Early reveal, no. However, there are many, many more world changes evoked by Haber/George in the book and they are given more time than in the movie so I considered that early scene to be representative of more possibilities. My favorite world change was the gray people thing. I was glad to see it in the movie. One of my favorite lines was George saying very simply that Heather wasn't supposed to be gray she was supposed to be brown. I found the entire scenario very illuminating from the "narrator" angle I mentioned before. I also thought it was the first time George really showed some agency. I know he tried to get a lawyer but his only motivation was that he didn't want to be near Haber. I don't think he was giving much thought to greater ramifications but when something was brought very much home to him in his real life it's the first time he really thought about what was going on and what it meant.

    I also thought the actors did a great job bringing the characters to life. I was glad to see how much of their true characters came through rather than making them little automatons to move the story along. I suppose that is because, like you said, the story came first.

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  4. M - I definitely think you ought to give the book a try. I don't know if you read sci-fi but Le Guin is a great author for the sci-fi shy. Another of her good ones is The Left Hand of Darkness. The Dispossed is pretty good, too. she writes great characters.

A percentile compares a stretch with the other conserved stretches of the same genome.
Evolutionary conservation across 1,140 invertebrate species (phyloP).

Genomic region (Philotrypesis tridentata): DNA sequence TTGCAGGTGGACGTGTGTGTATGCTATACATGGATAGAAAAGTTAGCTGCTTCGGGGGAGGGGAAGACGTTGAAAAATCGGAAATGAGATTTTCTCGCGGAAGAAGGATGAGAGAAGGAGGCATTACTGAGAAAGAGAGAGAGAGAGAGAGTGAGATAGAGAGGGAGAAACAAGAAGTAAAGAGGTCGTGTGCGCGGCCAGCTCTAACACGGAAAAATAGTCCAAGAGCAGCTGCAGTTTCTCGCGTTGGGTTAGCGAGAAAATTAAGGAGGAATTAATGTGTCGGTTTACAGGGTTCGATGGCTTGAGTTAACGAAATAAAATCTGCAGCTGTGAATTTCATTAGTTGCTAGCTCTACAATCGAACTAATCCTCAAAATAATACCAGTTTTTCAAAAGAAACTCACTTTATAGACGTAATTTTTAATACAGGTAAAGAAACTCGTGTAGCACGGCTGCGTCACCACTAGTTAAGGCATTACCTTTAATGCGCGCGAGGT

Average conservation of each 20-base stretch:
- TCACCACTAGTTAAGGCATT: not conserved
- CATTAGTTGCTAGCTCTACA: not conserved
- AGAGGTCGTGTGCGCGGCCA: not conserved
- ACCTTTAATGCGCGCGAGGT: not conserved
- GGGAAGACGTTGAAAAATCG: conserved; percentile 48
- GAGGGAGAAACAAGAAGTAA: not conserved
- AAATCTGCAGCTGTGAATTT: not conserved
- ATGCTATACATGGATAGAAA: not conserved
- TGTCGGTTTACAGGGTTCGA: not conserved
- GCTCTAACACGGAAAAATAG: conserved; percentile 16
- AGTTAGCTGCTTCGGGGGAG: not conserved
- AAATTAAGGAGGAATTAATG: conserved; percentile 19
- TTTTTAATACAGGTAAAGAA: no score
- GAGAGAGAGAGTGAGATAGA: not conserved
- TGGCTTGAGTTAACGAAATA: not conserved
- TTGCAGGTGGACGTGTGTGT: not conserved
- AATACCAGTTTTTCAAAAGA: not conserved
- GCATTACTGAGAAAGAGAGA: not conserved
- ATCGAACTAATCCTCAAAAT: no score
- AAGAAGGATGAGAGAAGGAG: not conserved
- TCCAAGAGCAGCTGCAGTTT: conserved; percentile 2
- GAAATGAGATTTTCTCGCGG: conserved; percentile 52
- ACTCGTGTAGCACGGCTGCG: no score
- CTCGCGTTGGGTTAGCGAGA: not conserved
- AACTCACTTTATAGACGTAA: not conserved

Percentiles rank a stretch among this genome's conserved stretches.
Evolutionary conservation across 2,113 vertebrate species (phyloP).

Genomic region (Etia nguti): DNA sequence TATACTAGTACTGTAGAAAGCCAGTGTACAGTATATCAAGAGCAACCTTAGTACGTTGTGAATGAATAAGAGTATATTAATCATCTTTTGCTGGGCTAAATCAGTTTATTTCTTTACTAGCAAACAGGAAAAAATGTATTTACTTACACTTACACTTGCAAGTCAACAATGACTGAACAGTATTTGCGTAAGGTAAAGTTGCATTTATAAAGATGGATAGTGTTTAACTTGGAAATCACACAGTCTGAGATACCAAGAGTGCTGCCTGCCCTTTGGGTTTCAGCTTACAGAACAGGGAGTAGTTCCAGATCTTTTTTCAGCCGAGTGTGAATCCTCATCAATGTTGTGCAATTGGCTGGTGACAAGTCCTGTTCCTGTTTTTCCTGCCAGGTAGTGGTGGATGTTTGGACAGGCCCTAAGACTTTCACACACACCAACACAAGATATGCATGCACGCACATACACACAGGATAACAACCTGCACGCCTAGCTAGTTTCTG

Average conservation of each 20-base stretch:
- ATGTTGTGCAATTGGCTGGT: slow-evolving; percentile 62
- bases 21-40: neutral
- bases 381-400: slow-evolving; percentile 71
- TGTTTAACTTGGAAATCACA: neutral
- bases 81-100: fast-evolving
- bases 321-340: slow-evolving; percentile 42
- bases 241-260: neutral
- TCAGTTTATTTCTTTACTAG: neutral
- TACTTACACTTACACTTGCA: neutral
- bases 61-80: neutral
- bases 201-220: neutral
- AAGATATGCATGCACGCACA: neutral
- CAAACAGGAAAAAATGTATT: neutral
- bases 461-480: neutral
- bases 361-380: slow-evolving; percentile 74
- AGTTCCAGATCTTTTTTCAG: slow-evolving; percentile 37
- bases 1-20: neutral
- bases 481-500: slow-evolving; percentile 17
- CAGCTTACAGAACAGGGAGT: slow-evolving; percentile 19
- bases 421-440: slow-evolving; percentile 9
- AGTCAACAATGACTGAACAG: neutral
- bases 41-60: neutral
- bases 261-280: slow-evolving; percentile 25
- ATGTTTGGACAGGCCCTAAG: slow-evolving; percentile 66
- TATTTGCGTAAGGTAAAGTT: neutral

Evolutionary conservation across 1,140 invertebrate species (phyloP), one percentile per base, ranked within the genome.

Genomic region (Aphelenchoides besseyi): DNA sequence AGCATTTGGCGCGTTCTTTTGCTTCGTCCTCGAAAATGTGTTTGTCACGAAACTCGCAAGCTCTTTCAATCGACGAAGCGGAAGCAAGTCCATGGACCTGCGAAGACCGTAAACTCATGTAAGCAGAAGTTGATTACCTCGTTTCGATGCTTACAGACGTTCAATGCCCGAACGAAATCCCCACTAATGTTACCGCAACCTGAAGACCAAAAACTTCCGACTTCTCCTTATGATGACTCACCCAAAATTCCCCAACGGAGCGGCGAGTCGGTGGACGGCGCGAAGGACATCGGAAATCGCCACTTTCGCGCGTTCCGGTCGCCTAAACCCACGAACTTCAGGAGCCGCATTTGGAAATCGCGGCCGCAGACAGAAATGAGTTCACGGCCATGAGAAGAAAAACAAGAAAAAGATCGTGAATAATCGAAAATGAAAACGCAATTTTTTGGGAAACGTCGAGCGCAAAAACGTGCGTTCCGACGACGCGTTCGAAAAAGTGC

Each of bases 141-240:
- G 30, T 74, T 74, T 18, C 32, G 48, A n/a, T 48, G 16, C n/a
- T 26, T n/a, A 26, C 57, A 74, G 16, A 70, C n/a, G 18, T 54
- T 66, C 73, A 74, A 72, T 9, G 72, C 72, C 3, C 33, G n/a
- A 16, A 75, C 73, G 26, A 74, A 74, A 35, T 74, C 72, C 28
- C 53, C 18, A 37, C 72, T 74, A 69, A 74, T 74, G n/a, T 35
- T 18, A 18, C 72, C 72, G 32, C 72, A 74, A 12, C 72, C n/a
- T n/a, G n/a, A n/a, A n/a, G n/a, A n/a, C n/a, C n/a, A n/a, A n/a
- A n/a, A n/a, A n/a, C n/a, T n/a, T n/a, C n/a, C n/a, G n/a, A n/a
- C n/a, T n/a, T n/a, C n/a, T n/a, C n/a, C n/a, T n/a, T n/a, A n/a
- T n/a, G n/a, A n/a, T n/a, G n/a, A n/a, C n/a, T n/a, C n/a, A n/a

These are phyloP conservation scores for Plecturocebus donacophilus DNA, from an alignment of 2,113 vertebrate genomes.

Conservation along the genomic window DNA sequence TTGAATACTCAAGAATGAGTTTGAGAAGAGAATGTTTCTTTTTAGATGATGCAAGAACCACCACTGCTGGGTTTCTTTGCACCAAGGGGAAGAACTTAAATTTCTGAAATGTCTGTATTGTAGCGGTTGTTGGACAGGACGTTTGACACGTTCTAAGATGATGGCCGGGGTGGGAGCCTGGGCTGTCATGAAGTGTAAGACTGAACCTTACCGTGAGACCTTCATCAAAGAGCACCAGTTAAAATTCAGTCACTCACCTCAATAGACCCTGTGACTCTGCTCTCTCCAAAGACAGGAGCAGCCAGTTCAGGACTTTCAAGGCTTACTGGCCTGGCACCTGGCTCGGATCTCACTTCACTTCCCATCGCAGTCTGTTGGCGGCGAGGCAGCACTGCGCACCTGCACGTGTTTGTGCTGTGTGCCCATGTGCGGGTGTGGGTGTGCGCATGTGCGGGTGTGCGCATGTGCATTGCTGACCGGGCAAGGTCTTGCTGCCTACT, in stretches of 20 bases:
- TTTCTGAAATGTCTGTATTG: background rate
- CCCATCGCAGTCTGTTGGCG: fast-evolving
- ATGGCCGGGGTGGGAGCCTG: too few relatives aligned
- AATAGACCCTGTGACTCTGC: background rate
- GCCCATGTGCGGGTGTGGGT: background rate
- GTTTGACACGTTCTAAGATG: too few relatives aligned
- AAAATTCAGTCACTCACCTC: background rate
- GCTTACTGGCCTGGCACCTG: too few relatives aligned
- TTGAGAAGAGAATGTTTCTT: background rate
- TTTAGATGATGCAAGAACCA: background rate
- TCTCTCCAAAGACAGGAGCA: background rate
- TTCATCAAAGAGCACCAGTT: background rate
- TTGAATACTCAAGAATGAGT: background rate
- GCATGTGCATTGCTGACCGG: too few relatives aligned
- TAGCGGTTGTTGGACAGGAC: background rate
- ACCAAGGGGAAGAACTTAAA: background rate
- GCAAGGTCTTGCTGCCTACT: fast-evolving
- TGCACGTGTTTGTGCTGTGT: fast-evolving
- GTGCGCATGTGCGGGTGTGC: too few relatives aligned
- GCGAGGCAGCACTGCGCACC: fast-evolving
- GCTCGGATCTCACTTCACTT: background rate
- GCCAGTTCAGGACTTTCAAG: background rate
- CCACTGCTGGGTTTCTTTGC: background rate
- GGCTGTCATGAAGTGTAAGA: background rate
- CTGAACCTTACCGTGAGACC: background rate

Intrigued are you? Hmmm... Well, maybe I'll do a post with a list of Keepers broken down into 5/4/3 star ratings. That could be fun. And it might be a nice discussion on the difference between what I like to read over and over and what I consider to be a good or excellent book. :) I have friends coming into town and staying til (US) Thanksgiving so it may not get up soon but I'll come back to it.


    Ah, so you also get the "gentle" reminders about food consumption, huh? :)

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  5. Oh, and great link on the Haber process, Michael. Do you think that was deliberate?

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  6. I really need to read this book! The narrator perspective is one I'm curious of regarding how it is used in telling the story.

    I would definitely agree with your choice for a favorite line. I found the matter-of-fact manner the story is told was a strength. And given her use of George Orr (short for Orwell) as a character name, it's my feeling that Haber, too, was specifically selected by the author.

    Thanks, Rachel.

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  7. Ooops, that book title up there ought to be THE DISPOSSESSED.


    Michael - I think you got what I meant since you said "narrator perspective" but I thought I should clarify that this is definitely one of my interpretations. There is no true narrator, it's told in 3rd person omniscient but the style and the parts of the story that are detailed vs. left to the imagination put me in mind of a specific angle being incorporated. Since I hate to say the author had an agenda or perspective (some authors are very obvious about this but most are just telling a story) I chose to call that the narrator. I'm not sure how that should be described. Would that be narrative perspective? Anyway, hope what I meant is able to be understood even if I'm not explaining it well.

    I second the matter-of-fact comment and find much of her work to be that way. I have always liked her writing style.